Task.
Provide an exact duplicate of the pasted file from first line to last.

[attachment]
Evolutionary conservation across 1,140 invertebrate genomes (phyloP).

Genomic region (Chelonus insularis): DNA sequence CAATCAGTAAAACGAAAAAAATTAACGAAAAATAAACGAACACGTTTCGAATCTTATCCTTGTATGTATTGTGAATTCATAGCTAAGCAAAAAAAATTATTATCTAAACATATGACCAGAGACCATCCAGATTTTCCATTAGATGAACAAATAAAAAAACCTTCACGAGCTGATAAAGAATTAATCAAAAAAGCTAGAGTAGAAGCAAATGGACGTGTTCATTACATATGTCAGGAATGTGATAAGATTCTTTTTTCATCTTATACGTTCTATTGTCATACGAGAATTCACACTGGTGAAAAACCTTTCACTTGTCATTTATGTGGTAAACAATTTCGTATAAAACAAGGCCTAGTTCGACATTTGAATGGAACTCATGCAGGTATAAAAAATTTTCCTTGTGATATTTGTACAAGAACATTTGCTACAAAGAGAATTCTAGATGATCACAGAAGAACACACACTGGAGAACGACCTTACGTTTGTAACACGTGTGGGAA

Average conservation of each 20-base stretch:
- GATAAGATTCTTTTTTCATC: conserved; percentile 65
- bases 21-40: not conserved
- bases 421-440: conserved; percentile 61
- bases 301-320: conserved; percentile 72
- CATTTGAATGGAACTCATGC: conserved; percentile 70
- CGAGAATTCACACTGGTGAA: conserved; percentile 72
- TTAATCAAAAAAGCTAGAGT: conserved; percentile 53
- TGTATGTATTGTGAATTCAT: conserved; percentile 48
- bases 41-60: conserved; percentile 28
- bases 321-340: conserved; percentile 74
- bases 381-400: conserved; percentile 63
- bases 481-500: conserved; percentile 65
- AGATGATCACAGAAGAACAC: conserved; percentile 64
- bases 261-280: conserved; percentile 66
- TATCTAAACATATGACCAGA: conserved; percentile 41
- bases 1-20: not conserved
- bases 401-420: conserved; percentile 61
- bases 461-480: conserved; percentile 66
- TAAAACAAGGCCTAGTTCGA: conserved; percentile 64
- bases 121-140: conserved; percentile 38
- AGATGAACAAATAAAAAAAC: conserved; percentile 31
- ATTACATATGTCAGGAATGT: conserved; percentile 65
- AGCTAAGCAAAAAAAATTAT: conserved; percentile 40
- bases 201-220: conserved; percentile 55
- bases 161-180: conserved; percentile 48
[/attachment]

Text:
Evolutionary conservation across 1,140 invertebrate genomes (phyloP).

Genomic region (Chelonus insularis): DNA sequence CAATCAGTAAAACGAAAAAAATTAACGAAAAATAAACGAACACGTTTCGAATCTTATCCTTGTATGTATTGTGAATTCATAGCTAAGCAAAAAAAATTATTATCTAAACATATGACCAGAGACCATCCAGATTTTCCATTAGATGAACAAATAAAAAAACCTTCACGAGCTGATAAAGAATTAATCAAAAAAGCTAGAGTAGAAGCAAATGGACGTGTTCATTACATATGTCAGGAATGTGATAAGATTCTTTTTTCATCTTATACGTTCTATTGTCATACGAGAATTCACACTGGTGAAAAACCTTTCACTTGTCATTTATGTGGTAAACAATTTCGTATAAAACAAGGCCTAGTTCGACATTTGAATGGAACTCATGCAGGTATAAAAAATTTTCCTTGTGATATTTGTACAAGAACATTTGCTACAAAGAGAATTCTAGATGATCACAGAAGAACACACACTGGAGAACGACCTTACGTTTGTAACACGTGTGGGAA

Average conservation of each 20-base stretch:
- GATAAGATTCTTTTTTCATC: conserved; percentile 65
- bases 21-40: not conserved
- bases 421-440: conserved; percentile 61
- bases 301-320: conserved; percentile 72
- CATTTGAATGGAACTCATGC: conserved; percentile 70
- CGAGAATTCACACTGGTGAA: conserved; percentile 72
- TTAATCAAAAAAGCTAGAGT: conserved; percentile 53
- TGTATGTATTGTGAATTCAT: conserved; percentile 48
- bases 41-60: conserved; percentile 28
- bases 321-340: conserved; percentile 74
- bases 381-400: conserved; percentile 63
- bases 481-500: conserved; percentile 65
- AGATGATCACAGAAGAACAC: conserved; percentile 64
- bases 261-280: conserved; percentile 66
- TATCTAAACATATGACCAGA: conserved; percentile 41
- bases 1-20: not conserved
- bases 401-420: conserved; percentile 61
- bases 461-480: conserved; percentile 66
- TAAAACAAGGCCTAGTTCGA: conserved; percentile 64
- bases 121-140: conserved; percentile 38
- AGATGAACAAATAAAAAAAC: conserved; percentile 31
- ATTACATATGTCAGGAATGT: conserved; percentile 65
- AGCTAAGCAAAAAAAATTAT: conserved; percentile 40
- bases 201-220: conserved; percentile 55
- bases 161-180: conserved; percentile 48